This tip of Putting it in Perspective allows you to create more accurate thinking regarding an event or situation, resulting in greater personal resilience. The first step is to write down your beliefs regarding the event or situation:
1. Ask Yourself, “What is the worst thing that can happen”? It is important to remember the items that you can really be sure about. The rest is guesswork.
2. Assess the probability of the worst case scenario– How likely is it to happen?
3. What is one thing I can do to help stop the worst thing from happening? It’s important to break free of the chain of future-threat beliefs. It is in your best interest to establish what’s most likely to happen and take steps to prepare for it. Think outside the box.
4. Alternatively, what is the best thing that can happen? What does it take to climb out of a future-threat rut? It’s critically important to create best-case scenarios. This will help you move beyond the worst-case scenario.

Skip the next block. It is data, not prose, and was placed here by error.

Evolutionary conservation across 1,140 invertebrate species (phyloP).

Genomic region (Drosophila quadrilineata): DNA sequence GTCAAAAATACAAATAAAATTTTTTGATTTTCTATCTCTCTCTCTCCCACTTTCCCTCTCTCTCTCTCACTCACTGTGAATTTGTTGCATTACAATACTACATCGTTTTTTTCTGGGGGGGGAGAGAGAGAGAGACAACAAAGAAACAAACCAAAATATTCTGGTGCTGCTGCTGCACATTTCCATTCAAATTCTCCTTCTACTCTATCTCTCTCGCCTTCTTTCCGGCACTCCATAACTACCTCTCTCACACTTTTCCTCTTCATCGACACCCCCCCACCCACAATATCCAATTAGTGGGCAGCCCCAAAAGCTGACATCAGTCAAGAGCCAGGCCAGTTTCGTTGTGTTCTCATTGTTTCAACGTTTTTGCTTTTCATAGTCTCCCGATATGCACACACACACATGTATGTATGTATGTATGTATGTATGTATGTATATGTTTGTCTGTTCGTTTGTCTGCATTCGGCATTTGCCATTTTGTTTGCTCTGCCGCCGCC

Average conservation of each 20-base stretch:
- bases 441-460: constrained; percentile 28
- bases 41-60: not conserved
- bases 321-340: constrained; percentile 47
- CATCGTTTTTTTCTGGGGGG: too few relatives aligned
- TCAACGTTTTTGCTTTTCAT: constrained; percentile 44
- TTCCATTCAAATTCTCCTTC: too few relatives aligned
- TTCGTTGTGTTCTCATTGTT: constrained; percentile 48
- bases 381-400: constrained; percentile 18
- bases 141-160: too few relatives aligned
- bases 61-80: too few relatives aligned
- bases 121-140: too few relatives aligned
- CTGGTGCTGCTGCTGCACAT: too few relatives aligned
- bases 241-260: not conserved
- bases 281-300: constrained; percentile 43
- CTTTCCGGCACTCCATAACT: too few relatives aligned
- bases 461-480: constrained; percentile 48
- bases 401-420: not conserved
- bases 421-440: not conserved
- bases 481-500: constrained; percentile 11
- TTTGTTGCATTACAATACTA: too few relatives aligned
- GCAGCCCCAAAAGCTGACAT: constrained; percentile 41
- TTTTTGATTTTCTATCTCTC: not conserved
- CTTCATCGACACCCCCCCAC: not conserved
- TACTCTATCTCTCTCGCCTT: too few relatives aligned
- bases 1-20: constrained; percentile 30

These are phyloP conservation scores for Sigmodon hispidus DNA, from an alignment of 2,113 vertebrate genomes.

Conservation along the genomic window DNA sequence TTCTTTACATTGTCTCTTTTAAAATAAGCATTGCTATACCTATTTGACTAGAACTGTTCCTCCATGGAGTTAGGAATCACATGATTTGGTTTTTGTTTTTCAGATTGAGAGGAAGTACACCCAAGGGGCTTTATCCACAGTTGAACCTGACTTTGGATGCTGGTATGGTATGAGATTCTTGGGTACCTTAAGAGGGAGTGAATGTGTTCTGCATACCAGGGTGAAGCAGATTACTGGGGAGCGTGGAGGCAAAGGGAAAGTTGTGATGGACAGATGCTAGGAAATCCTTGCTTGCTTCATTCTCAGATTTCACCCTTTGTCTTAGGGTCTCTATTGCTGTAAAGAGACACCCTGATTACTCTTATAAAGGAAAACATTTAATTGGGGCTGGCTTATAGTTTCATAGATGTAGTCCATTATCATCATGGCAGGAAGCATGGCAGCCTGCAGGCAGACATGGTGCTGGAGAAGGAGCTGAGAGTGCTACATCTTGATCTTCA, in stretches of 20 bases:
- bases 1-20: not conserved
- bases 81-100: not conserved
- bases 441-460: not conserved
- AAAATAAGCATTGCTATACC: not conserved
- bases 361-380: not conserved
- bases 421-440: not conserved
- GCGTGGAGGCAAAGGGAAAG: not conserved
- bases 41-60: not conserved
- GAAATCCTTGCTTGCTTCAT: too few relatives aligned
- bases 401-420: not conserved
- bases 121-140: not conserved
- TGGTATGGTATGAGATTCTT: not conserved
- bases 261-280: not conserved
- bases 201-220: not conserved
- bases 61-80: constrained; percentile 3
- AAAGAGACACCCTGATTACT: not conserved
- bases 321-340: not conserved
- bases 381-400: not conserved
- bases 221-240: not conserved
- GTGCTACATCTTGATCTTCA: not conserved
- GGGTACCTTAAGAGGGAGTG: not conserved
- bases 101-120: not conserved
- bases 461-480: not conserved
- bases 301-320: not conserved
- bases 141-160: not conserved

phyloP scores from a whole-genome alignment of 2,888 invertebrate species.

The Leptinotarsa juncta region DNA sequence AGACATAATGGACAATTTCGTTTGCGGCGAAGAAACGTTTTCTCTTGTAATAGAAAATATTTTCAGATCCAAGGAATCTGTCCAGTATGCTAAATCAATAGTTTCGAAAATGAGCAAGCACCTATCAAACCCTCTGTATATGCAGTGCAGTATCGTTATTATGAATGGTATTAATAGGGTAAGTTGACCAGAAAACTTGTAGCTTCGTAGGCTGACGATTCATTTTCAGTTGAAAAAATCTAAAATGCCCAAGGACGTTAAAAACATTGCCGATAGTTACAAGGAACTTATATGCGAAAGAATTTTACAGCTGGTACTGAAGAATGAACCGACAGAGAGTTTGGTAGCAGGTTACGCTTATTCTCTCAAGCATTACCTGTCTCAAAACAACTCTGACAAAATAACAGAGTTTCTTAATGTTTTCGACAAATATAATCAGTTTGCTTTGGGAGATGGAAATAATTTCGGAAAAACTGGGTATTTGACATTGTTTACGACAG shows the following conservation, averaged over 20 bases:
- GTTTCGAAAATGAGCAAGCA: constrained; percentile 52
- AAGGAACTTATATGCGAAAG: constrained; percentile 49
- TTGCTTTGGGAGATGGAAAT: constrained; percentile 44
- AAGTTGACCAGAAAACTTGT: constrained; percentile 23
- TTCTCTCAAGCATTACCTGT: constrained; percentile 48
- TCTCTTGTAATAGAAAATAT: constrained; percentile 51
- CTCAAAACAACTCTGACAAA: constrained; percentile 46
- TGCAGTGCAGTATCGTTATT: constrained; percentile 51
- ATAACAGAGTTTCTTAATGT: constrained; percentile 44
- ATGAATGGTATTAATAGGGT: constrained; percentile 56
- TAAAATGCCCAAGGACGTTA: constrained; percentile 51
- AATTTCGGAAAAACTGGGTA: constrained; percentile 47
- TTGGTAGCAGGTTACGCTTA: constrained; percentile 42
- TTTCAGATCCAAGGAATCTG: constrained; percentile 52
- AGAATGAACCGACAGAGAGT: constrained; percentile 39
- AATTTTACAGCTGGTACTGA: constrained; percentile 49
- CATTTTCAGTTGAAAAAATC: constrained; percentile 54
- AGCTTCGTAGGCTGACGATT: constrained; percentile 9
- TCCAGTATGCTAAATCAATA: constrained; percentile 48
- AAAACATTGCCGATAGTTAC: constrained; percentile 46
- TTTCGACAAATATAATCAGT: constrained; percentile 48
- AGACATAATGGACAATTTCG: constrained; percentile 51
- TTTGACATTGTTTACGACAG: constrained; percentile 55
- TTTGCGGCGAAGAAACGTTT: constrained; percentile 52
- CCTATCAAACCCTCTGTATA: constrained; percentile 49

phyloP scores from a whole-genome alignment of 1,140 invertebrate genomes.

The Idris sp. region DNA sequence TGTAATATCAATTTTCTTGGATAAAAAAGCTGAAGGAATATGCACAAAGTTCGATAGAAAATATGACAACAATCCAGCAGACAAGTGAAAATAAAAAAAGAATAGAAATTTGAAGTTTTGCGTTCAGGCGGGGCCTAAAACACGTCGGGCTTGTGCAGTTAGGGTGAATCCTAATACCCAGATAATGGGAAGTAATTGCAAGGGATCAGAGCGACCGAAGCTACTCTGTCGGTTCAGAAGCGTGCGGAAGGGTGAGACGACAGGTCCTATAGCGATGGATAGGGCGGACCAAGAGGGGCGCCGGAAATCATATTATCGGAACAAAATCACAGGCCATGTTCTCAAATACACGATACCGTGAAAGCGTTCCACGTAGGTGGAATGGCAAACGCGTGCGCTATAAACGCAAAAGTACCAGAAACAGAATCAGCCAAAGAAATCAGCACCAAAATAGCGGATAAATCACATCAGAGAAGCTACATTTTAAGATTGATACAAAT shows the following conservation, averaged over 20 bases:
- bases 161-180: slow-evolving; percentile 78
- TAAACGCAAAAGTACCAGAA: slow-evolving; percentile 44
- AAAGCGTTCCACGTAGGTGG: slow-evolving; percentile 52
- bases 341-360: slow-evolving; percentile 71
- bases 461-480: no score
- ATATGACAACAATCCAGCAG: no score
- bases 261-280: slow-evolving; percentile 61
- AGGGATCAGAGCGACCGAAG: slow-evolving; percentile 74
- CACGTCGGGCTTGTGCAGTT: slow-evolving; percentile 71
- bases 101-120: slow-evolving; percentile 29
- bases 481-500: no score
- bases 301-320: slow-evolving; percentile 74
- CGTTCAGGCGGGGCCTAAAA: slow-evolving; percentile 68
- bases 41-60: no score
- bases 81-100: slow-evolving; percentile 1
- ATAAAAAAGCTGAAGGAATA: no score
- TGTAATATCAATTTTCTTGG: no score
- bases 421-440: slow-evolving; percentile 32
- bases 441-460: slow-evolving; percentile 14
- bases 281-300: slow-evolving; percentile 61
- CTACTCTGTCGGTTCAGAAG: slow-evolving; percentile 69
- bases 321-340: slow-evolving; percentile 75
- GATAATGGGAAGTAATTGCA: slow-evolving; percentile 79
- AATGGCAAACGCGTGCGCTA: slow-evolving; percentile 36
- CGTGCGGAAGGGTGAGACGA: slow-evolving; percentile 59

5. Be creative and wildly optimistic! Ask yourself, “what is one thing I can do to make the best thing happen”? Once you have the worst-and best case scenarios in place, it is easier for you to locate the most likely outcomes.
6. What is the most likely thing that will happen? Write down your solution strategies: Devise two or three ways that you can fix the real problems that stem from your adversity.
7. What can I do to handle the most likely thing if it happens? What steps can you take to handle the most likely outcome? Work on zeroing in on the most likely outcome. The solution may become obvious very quickly.
Adapted from: The Resilience Factor: 7 Essential Skills for Overcoming Life’s Inevitable Obstacles, by Karen Reivich, Ph.D., and Andrew Shatte, Ph.D.
“Over time I learned that I could choose how to respond. I can be miserable, or I can be hopeful—I can be depressed, or I can be happy. We always have that choice, that opportunity for control. I’m here, this is now, I have learned to tell myself, over and over, until the panicky feeling begins to ease.”
― Edith Eger, The Choice: Embrace the Possible
© 2013 by Dr. Laura Belsten and ISEI®. ALL RIGHTS RESERVED.